Sermon for Evensong & Benediction Sunday 29 October 2017
Sermon preached by Fr Julian Browning.
Ecclesiastes. Vanity of vanities, saith the Preacher, all is vanity.
I made a vow early on in my ministry not to be one of those clergymen who preach about their holidays, which is what they often did back then. But last month I went on the Society of Mary Pilgrimage to Austria, and I want to bring just one aspect of that pilgrimage holiday to your attention tonight. We were a large group, thirty-four souls, including one bishop and eight priests, and this was the first pilgrimage to Austria. We descended on some pretty upscale places, including St. Stephen’s Cathedral in Vienna, Kloster Neuberg Monastery, Mariazell, the Austrian equivalent to Walsingham, and the great Benedictine monastery of Melk, and at these famous churches, each day, we had arranged to say Mass. What I noticed, and what I want to share with you, is that at all these grand churches, packed with treasures and tourists and pilgrims, our reception by the authorities was underwhelming, in the best possible sense of that word. It didn’t matter who we were. A sacristan in shirt sleeves would show us into a sacristy the size of this church; we could borrow what we liked and do whatever we were planning to do, and nobody came to check. There was no fuss, no worry about who might communicate, no ecumenical agenda, no play for denominational advantage, no exchange of compliments, no list of what was allowed. Just a brotherly welcome in the Benedictine way, complete trust, and the presence of God in word and sacrament. That was the only agenda. In other words, there was no vanity.
Vanity is self-consciousness, which then becomes self-obsession. It can find expression in the Church in a permanent tan of sunny confidence and success. There’s always a new initiative. These suit the professionals, because then we’ve got something to sell, the attractive answers which you haven’t got yet. Do watch out for clerical and church person’s vanity, starting with our own. We have to leave behind the Pharisee, our official religious selves, because as Jesus tells us, to follow Him we must leave self behind. But time and time again a false note is struck, and we offer each other not a full and complete life in the presence of God, but our own plan for self-improvement and success. Most of that is pretence, or vanity. As Tolstoy said: ‘Everyone wants to change humanity, but no one wants to change him or herself.’ The strain of this sort of upbeat religion is ‘full of weariness’ as the Preacher says.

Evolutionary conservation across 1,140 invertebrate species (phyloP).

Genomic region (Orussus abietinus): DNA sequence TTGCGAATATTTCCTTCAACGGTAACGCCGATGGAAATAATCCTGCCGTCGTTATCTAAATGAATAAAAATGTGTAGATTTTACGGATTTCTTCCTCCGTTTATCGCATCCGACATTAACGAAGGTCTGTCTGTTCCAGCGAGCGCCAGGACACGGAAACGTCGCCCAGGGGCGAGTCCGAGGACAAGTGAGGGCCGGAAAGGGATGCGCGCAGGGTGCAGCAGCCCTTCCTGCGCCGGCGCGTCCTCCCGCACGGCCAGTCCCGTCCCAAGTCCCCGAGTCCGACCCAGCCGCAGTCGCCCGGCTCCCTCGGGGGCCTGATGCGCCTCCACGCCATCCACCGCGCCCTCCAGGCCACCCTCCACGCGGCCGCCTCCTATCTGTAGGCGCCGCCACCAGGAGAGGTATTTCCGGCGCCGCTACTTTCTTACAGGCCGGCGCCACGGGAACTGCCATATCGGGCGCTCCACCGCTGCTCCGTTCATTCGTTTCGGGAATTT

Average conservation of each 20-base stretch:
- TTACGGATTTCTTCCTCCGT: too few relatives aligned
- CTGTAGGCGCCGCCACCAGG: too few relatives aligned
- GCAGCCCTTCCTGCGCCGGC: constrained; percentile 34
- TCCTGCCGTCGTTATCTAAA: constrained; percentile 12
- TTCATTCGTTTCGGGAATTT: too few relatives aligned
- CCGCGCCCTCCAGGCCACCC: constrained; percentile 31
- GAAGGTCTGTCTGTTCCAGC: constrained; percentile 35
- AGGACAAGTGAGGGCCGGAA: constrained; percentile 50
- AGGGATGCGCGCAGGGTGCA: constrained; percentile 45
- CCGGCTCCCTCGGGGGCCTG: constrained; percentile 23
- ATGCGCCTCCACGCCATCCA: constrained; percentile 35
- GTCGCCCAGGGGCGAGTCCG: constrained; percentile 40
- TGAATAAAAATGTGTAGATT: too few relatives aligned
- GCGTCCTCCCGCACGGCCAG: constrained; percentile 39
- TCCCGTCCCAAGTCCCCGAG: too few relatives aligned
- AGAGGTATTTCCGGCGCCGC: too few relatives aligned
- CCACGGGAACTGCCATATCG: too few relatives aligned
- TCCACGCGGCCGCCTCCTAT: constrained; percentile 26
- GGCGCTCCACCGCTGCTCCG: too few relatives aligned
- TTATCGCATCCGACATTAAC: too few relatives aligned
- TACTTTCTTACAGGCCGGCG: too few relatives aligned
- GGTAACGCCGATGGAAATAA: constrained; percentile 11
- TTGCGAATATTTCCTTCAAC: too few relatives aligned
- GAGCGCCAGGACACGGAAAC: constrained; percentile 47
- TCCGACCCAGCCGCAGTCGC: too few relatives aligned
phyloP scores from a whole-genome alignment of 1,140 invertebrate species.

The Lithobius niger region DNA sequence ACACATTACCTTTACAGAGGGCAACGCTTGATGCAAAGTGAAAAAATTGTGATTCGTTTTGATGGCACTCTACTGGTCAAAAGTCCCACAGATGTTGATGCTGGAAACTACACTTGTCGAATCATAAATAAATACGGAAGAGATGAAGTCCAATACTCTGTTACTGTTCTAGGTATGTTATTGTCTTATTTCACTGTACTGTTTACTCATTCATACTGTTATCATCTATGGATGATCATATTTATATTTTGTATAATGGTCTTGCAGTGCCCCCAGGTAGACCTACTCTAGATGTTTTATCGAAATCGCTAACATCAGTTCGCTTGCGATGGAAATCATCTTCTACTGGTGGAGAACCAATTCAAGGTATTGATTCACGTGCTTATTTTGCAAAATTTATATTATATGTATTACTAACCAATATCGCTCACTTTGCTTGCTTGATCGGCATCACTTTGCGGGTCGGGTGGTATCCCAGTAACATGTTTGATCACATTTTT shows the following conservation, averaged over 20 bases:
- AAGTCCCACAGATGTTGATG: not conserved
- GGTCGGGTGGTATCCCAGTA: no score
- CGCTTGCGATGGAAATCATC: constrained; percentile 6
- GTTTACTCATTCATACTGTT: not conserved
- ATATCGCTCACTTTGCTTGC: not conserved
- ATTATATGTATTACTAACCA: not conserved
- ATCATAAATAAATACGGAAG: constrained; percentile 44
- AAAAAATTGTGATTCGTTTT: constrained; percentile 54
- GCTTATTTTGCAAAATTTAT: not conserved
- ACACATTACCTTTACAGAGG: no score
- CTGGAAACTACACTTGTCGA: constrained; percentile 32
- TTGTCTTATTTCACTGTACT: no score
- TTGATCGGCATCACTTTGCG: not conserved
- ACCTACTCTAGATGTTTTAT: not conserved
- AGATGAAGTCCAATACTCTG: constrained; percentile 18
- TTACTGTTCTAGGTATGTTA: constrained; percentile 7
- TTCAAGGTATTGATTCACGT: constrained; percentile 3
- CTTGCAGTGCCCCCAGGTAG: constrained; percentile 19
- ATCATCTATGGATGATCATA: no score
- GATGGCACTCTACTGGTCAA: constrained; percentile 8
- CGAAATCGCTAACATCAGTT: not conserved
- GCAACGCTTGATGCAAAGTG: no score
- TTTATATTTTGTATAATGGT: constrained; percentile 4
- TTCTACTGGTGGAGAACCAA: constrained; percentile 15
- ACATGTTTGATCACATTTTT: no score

Ecclesiastes is a warning against pride, including our pride in our achievements in the spiritual life. As if they’re going to matter. I am reminded what the Carmelite Ruth Burrows once wrote: ‘The way we worry about spiritual failure, the inability to pray, distractions, ugly thoughts and temptations we can’t get rid of .. [we’re worrying] not because God is defrauded, for he isn’t, it’s because we are not as beautiful as we would like to be.’
The Preacher doesn’t see God’s purpose in the world, so he doesn’t take it over as his own, as we are tempted to do. God is with us, yet He is infinitely beyond us. The Preacher sees that there is nothing new under the sun, and everything is repeated because nothing is remembered. He doesn’t see God in other people. He sees the world as a good place, but he is pessimistic about the human race; he sees greed, ignorance, madness, no progress. He despairs of all he has done, and all his achievements and possessions, because he knows that those who come after him will ruin everything. Being clever doesn’t help him to see a meaning in this life. It just leads to sleepless nights. He doesn’t get within talking distance of God. Yet we know that this is a religious man. His pessimism is attractive, because it is the pessimism of a genuine seeker after truth. God has put eternity into man’s mind, says the Preacher. The honest seeker after truth remains in touch with reality. The Church of England has always been home for those on that lonely quest. But we sometimes give the impression that if the church members don’t have a close relationship with God, getting closer week by week, then they are somehow not up to scratch. That’s so unfair.
In the end the Preacher’s faith is that with God alone lie the answers we’re looking for. Faith isn’t knowing all the answers. Faith is a decision. We have chosen the Christian faith, the Christian way of living. To have faith is to be faithful, to persist in the honest search for religious truth, even when the world appears to us as it appeared to the author of Ecclesiastes, a meaningless random sort of place, sometimes pleasant, sometimes hateful. So I returned, and considered all the oppressions that are done under the sun; and behold the tears of such as were oppressed, and they had no comforter. This is a very English, or perhaps I should say old fashioned Anglican book, in its depiction of a single faithful soul trying to make sense of the world, and it is real and hopeful and true. It’s what Newman saw, that we don’t need to know all the answers, if we walk by faith. Lead, kindly Light, amid the encircling gloom. God has put eternity into our minds. The answer to life is to live life as eternal life, as divine life. This is what God has given us to do.